A weblog by Will Fitzgerald

Category Archives: Scala

Scala partial functions, map, and filter

Yesterday, I was writing some code that needed to (1) go over a collection of stored database objects, conditionally convert some of these to another version of themselves, and filter out some of them. For some reason, I got myself tripped up on some very basic things, and so here are some notes for myself and perhaps for others. (There were some other things going on, for one, support website pagination, but I won’t discuss that here).

The simplest way to handle is to use filter and map on the collection. For example, let’s say we want to remove, from a collection of integers, all odd numbers, and halve all the remaining numbers if they are a multiple of 4:

scala> (1 to 12).filter{_ % 2 == 0}.map{i => if (i % 4 == 0) i/2 else i}
res43: scala.collection.immutable.IndexedSeq[Int] = Vector(2, 2, 6, 4, 10, 6)

Simple enough, of course: filter, then map, though map then filter might make sense in other cases (but of course here there is less “work” if we filter first).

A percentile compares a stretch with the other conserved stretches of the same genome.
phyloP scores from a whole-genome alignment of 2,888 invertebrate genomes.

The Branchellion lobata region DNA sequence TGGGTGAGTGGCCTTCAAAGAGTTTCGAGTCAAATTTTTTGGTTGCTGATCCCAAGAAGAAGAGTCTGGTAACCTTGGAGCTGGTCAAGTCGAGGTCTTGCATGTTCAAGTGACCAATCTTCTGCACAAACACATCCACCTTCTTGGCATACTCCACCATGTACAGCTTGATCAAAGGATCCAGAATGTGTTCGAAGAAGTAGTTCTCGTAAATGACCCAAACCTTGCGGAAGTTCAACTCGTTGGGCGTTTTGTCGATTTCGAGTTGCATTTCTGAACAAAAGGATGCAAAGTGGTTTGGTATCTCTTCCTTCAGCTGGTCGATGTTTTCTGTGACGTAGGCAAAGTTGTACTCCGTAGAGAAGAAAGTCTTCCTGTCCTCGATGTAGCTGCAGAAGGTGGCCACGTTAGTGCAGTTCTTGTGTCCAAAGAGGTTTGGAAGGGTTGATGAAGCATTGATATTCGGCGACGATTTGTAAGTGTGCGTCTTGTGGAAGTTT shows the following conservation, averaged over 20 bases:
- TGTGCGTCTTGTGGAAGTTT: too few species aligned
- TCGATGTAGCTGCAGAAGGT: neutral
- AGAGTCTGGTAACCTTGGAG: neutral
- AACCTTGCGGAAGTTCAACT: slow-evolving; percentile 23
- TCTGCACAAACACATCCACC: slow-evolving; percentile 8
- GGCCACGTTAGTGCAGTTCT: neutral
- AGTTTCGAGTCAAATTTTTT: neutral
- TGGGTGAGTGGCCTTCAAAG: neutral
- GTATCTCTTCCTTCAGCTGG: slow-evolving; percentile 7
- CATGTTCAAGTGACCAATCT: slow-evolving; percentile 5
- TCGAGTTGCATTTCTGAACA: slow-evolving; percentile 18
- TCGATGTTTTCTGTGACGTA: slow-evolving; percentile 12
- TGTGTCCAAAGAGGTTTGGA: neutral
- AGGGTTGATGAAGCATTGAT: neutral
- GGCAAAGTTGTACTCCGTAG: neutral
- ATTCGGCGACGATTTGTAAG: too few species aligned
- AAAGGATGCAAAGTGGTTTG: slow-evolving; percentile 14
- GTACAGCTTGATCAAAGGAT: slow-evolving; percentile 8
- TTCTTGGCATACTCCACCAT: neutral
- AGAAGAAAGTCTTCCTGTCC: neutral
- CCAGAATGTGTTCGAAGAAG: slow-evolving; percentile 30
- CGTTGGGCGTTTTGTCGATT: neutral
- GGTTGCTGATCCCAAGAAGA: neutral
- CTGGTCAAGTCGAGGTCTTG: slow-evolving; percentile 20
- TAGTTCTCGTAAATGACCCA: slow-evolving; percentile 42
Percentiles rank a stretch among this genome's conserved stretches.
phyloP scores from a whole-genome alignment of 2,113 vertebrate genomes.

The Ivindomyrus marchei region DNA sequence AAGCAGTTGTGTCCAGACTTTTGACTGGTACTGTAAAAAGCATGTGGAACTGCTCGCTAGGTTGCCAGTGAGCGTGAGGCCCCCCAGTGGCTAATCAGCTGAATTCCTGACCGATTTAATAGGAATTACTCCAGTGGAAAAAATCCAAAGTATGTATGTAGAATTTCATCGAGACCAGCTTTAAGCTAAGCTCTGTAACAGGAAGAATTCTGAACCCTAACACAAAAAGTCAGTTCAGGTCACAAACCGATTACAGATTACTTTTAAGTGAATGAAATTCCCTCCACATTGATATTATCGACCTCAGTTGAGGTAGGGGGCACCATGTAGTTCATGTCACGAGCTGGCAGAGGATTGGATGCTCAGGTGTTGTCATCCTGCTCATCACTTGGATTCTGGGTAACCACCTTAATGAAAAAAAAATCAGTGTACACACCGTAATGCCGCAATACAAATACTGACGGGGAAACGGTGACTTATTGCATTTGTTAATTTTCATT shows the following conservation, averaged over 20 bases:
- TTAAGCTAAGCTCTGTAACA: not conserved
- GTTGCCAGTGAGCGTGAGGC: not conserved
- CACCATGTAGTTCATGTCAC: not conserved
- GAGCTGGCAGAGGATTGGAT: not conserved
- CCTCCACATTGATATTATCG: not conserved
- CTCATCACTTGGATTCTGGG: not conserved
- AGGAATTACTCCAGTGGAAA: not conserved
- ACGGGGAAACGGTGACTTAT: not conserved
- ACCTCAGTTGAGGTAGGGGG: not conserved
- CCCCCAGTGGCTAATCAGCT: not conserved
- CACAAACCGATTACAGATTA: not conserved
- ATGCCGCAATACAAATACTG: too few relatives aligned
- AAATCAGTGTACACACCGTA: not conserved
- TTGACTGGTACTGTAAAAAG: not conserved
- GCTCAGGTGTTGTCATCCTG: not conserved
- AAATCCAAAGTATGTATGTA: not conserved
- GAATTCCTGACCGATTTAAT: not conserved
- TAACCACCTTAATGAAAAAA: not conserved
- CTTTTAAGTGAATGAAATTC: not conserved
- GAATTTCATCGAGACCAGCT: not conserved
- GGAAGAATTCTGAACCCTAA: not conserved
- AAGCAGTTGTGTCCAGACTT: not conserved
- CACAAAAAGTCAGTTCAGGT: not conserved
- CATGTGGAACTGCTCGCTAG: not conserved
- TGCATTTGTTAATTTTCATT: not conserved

Another possibility was to use partial functions, using collect. This can allow mapping and filtering to take place in the same step. In Scala’s terms, a partial function is a function from only some values of its argument. For example, if a function only applied to even Ints, then this function would be partial. This is, in effect,what we are saying the filter step does above. So we can get the same effect using collect:

scala> (1 to 12).collect{case i if i % 2 == 0 => if (i % 4 == 0) i/2 else i}
res44: scala.collection.immutable.IndexedSeq[Int] = Vector(2, 2, 6, 4, 10, 6)

It’s a tool to have in one’s toolbox, but I think the “filter, then map” is clearer code. Interestingly, the first version is even a little shorter than the second.

Scala filters

A random Scala note.

Today, I wanted to apply a list of filters to each item in a list, and return just those that pass each of the filters.

For example, given a range of integers, return just those that are divisible by 2 and by 3.

Let’s start by defining a boolean function divides:

def divides(d:Int,i:Int) = if (i%d==0) true else false

Note that divides(2,_:Int) defines the (partial) function for division by 2.

(divides(2,_:Int))(2) => true
(divides(2,_:Int))(3) => false

So we can create our filters so:

val filters = divides(2,_:Int) :: divides(3,_:Int) :: Nil


val filters = List(divides(2,_:Int),divides(3,_:Int))

Now, we can simply use Scala’s filter and forall functions to filter a range of integers:

scala> Range(1,50).filter(x => filters.forall(f => f(x)))
res45: scala.collection.immutable.IndexedSeq[Int] =
  Vector(6, 12, 18, 24, 30, 36, 42, 48)

The filters could also be defined as a Set, but by creating them as a List, one can put the less expensive filters first.

Useful Scala introduction